Recorded: June 14th, 2017
An introduction to better practices and some of the common tool sets used when creating a comprehensive and scalable automated testing strategy. The purpose of this webinar is to lay the groundwork for a more comprehensive conversation with your team(s) about what overall strategy and architecture is appropriate for your products and customers both now and for the future. The topics we’ll be covering will range from the basics of automation, modern DevOps terminology, and some of the more commonly used (and vetted) tools on the market right now. If you’re looking at getting started on an automation strategy or want to course correct an existing one, this webinar is a great place to start that effort.
- Iram: Can we also do automation for samity test cases?.
[Curtis’s Reply] Yes, you can and many people do as a first step or low hanging fruit. It’s a great way to show success while you’re essentially doing a demo of your automation strategy and architecture. I would caution on using them exclusively since as I said in the webinar your computer program will only check for exactly what you expected to happen. A computer waits for a condition and says “yes” or “no.” It does not say “weird, let’s investigate that.” You should always allow for some “weird” in your sanity checks.
- John:Years ago I worked for a solid company that looked into Fitnesse for their BDD. It did not work. That was 6 years ago. Has the environment really changed to make this a reality? Thanks!
[Curtis’s Reply] It depends on why you say it failed. Behavior Driven Development, Specification by Example, and Natural Language Testing are like any other tool. They require people who know how to use them and are invested in building them out and maintaining them. I can say for sure I have never seen an effort like this work in a siloed environment or one where only the test team is building it out. As I said in the webinar the primary value of BDD is not in defect detection; it’s in defect prevention. Using BDD forces the developers to interact and work with the product owners to refine how they talk to each other with regards to the user stories or requirements. Using it for other purposes is similar to using a pipe wrench to drive nails while shingling. It will probably work, but …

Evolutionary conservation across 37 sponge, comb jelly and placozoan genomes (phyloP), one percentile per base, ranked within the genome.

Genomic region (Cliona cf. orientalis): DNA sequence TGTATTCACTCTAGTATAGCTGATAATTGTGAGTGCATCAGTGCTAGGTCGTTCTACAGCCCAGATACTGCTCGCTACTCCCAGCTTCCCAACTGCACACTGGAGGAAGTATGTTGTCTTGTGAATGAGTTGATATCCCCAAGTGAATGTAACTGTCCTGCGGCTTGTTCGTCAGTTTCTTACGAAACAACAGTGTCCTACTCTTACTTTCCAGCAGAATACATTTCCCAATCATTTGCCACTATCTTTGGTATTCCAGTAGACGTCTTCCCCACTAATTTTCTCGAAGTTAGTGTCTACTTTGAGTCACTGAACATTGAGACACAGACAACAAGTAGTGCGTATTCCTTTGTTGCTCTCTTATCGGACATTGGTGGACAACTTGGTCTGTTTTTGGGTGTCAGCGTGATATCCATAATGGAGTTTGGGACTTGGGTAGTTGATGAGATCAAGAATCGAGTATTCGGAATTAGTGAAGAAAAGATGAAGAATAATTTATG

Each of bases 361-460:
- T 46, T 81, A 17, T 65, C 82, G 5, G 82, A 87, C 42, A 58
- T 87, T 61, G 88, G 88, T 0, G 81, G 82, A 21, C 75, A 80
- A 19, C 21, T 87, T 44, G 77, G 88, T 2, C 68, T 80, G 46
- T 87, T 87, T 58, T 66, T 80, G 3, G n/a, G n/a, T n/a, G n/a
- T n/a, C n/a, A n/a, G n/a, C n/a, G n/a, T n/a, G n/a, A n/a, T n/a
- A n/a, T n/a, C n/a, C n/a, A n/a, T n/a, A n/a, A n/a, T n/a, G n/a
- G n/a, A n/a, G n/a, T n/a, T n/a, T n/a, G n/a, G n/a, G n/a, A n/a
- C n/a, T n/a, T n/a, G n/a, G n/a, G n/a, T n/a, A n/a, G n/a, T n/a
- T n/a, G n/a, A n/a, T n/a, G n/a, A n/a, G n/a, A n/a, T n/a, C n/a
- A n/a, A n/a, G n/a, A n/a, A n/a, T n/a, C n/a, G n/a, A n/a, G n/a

- Shobha:What is your take on Jest testing? Thank you very much.
[Curtis’s Reply] I had to look that up. I don’t have any direct experience with it so I can’t comment on it either way.
- Asscher:What is the best practice for Test Automation in Agile Sprints. we have got release every two weeks and we need to automate test cases. How does it fit? Automate while not whole business process is defind?
[Curtis’s Reply] Shameless plug … I have a half day workshop I’m giving at the upcoming STPCon in Dulles this September on this very topic. The “unshameless” answer is this is a very complicated answer that goes to the heart of what teams should be doing within an agile context. The short answer is everyone owns testing on an agile team. Go back to the pyramid and first ask yourself what you mean when you say “Test Automation in Agile Sprints.” Are you making assumptions that “Test Automation” is only the top two slices for UI and end to end functionality?
- Canaan:How would you start automating something? Do you have a sequence?